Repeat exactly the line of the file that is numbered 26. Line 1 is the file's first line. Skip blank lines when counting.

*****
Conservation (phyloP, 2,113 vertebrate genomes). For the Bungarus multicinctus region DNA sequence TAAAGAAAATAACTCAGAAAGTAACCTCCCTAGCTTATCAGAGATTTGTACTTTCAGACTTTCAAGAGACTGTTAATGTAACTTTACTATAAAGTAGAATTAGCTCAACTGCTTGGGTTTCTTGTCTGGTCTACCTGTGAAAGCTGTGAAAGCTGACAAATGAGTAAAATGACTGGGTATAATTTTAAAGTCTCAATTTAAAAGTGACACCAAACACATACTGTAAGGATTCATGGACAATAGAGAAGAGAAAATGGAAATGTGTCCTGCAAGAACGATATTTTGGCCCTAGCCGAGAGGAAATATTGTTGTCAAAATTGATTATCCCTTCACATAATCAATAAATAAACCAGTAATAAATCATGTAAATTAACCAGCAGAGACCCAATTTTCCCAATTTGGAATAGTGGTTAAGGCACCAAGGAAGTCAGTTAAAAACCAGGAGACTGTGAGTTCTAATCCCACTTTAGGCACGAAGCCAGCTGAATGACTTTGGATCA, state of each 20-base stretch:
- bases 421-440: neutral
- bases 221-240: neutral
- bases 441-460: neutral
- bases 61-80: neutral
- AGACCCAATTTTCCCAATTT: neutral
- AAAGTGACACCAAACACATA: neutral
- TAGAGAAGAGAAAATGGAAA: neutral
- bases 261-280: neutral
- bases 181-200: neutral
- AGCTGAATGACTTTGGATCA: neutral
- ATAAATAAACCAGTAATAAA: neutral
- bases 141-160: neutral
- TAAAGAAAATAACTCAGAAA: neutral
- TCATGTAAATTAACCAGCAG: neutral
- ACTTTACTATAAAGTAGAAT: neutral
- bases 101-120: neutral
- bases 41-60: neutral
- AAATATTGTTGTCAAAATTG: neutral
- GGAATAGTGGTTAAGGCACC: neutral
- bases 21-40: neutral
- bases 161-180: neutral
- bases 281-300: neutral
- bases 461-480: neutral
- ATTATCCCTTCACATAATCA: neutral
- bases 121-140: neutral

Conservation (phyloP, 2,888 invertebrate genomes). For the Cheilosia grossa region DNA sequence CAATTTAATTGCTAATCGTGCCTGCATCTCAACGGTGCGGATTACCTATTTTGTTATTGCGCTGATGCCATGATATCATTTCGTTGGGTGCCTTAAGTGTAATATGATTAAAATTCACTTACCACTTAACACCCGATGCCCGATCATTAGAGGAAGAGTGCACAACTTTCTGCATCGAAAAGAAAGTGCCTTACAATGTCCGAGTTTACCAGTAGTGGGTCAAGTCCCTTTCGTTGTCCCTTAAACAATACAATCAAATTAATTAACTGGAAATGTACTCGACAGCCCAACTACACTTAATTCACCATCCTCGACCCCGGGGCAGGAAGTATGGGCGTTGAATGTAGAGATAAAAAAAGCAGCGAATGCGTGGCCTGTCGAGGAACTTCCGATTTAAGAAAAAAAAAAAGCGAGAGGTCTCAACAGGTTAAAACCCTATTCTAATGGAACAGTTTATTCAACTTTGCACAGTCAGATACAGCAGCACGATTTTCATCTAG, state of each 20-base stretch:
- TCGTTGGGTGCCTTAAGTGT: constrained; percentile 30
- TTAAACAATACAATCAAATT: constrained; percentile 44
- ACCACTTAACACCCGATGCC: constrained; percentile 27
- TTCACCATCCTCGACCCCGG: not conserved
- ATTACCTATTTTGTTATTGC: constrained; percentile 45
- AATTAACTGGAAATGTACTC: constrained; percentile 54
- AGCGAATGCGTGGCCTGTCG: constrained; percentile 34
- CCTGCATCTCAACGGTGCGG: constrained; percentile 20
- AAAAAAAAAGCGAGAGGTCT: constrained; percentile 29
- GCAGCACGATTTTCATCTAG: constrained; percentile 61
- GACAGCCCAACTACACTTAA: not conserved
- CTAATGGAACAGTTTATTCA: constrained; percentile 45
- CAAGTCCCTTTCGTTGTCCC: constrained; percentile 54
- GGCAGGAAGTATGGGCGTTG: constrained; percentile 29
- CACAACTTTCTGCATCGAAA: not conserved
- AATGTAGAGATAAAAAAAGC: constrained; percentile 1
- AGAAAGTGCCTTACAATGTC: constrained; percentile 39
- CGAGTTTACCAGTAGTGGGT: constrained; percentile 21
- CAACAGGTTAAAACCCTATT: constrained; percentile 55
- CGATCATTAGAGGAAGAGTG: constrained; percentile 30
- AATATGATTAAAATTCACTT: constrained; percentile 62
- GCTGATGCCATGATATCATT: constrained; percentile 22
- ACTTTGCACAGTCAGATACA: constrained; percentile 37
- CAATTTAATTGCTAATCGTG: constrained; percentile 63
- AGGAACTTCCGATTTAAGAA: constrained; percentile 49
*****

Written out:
- bases 121-140: neutral